Standard and Poor’s downgraded U.S. debt, making news and moving markets around the world.
In their announcement, the ratings agency expressed concerns about the ability of the government to repay the bonds. Political differences that were visible throughout the debt ceiling debate led S&P to think that the government could default.
The downgrade came on a Friday, after the markets closed for the week. As Monday morning dawned and the markets began trading again, traders in the bond market seemed to act as if S&P didn’t matter. Prices of Treasury bonds soared after the downgrade as equity markets around the world fell sharply.
Some analysts concluded that traders were buying Treasurys just to put the cash they raised from selling stocks somewhere safe, but that action still shows they don’t worry about what S&P says.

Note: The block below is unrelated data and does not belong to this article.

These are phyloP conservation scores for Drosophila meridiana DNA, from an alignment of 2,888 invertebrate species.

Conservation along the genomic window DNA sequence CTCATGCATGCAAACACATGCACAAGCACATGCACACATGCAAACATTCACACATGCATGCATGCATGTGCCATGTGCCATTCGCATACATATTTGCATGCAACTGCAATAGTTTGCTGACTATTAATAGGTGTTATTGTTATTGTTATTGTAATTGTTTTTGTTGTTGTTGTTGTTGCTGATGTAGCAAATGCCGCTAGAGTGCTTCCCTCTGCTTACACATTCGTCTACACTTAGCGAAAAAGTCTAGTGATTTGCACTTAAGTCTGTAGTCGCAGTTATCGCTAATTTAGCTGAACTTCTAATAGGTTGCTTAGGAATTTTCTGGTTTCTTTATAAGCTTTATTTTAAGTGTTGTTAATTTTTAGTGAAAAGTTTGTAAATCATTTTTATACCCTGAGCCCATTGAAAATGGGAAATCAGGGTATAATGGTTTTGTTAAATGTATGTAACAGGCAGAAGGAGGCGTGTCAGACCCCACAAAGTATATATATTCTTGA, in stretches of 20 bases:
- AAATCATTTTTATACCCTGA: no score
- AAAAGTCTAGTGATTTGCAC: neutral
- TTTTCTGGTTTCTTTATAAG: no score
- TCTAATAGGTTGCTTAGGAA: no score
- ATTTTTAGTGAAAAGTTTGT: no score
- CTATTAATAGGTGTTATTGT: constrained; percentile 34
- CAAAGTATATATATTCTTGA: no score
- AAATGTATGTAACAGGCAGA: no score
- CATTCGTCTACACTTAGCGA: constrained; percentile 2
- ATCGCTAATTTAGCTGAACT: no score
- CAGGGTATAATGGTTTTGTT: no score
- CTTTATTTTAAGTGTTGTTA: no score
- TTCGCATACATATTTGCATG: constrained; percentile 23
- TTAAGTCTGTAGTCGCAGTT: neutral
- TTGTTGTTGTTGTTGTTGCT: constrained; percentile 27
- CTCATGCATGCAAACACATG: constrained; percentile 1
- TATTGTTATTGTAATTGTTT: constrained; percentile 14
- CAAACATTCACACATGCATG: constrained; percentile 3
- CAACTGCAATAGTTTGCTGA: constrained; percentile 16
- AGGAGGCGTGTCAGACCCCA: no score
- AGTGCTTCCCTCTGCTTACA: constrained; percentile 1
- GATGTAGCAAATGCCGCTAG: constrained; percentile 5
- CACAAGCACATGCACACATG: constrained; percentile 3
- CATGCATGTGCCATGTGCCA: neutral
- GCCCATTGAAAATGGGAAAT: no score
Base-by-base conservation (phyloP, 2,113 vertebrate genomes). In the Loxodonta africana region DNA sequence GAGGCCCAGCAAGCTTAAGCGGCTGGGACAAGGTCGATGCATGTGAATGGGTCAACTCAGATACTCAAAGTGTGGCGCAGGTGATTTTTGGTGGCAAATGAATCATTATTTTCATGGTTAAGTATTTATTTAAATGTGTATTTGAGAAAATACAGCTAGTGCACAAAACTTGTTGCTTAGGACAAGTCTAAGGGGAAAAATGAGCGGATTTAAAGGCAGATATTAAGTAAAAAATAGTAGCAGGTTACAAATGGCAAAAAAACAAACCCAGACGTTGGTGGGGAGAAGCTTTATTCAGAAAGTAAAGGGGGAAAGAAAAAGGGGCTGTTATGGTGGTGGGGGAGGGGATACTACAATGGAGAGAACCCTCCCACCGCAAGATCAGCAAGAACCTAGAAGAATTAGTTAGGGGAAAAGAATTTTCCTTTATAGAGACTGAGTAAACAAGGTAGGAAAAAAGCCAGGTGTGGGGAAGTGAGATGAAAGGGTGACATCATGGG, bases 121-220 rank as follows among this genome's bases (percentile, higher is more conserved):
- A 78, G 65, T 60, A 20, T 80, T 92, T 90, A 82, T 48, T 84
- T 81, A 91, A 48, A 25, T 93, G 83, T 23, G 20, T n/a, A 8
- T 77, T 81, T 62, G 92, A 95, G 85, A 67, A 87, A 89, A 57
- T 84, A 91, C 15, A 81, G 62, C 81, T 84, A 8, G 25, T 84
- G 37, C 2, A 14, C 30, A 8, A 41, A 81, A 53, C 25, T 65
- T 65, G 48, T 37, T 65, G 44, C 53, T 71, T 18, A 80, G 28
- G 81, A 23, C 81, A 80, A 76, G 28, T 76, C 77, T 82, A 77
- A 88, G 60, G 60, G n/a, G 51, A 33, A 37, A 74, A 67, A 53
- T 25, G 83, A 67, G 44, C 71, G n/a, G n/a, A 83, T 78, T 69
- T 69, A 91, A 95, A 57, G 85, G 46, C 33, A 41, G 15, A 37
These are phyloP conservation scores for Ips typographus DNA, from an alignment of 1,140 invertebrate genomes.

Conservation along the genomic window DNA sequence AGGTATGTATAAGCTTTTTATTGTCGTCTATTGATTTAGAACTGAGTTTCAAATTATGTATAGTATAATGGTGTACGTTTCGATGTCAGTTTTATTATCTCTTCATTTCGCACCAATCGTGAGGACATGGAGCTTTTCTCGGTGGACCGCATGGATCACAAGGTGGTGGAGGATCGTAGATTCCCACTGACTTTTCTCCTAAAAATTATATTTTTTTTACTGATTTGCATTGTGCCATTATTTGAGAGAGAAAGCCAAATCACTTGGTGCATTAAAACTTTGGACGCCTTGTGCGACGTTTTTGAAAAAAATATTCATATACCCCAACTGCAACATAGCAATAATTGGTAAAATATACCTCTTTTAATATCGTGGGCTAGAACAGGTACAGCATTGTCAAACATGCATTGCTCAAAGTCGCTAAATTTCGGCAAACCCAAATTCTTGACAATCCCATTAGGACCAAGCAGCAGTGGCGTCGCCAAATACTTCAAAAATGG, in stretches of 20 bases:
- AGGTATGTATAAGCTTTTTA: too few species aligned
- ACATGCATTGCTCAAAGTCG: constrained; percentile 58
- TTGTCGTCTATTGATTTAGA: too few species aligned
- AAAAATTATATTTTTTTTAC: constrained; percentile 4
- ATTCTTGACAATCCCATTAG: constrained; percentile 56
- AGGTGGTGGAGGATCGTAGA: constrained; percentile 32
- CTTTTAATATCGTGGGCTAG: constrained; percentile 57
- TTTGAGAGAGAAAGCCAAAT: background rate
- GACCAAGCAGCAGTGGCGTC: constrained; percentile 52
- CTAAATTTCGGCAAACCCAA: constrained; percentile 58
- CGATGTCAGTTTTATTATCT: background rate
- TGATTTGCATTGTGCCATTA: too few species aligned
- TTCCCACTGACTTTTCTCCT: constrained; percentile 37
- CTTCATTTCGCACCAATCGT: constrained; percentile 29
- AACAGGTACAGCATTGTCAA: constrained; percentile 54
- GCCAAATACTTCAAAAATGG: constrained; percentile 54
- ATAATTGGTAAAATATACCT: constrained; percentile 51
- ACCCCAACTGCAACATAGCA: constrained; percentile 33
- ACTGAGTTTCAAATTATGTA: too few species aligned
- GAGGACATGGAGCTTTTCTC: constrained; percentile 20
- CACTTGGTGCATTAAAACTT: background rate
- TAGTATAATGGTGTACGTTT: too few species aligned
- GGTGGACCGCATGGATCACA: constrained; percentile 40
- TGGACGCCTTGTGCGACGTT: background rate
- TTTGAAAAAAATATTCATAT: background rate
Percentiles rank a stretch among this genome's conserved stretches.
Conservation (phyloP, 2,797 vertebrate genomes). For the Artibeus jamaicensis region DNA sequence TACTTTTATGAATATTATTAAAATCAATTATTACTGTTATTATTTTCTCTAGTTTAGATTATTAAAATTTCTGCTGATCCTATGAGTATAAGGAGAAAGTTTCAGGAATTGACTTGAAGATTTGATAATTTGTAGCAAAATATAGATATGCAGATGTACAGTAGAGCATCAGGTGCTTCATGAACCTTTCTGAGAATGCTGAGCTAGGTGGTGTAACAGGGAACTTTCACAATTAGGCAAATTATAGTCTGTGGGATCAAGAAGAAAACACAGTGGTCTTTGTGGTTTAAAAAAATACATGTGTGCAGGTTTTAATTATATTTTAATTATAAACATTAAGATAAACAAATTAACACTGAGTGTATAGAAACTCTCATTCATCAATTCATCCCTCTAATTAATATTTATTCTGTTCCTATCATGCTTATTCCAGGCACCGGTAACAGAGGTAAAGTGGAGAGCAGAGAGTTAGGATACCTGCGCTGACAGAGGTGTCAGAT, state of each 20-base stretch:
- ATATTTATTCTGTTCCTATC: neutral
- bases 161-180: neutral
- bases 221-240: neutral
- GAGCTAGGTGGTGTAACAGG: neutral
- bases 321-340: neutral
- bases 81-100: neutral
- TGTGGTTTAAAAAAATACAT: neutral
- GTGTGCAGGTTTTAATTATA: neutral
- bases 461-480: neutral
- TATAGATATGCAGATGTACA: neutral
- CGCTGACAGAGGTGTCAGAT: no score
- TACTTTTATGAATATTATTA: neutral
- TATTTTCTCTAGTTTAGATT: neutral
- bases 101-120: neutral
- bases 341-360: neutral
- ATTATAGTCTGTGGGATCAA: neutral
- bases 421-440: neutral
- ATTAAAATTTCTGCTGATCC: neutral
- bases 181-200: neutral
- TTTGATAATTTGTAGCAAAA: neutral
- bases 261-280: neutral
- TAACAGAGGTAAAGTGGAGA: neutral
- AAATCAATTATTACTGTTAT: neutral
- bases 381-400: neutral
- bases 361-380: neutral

Other safe haven investments like gold and the Swiss Franc also traded higher as stocks crashed and could have been used by traders worried about a potential U.S. default.
If safety isn’t an issue, traders must have been focused on value. Interest rates are at record low levels, and the only way bond traders can make money on their buys is if rates fall even more.
It is unlikely they bought the bonds hoping the prices would fall and they’d suffer a loss so their actions indicate they believe bonds will rise as rates fall.
Buying shows that traders aren’t worried about the default risk. They are more likely worried about an economic slowdown. Interest rates decline as the economy contracts, and companies see profits decline in that scenario. Lower profits would lead to lower stock prices and that is probably why traders continue buying bonds.
© 2017 Newsmax Finance. All rights reserved.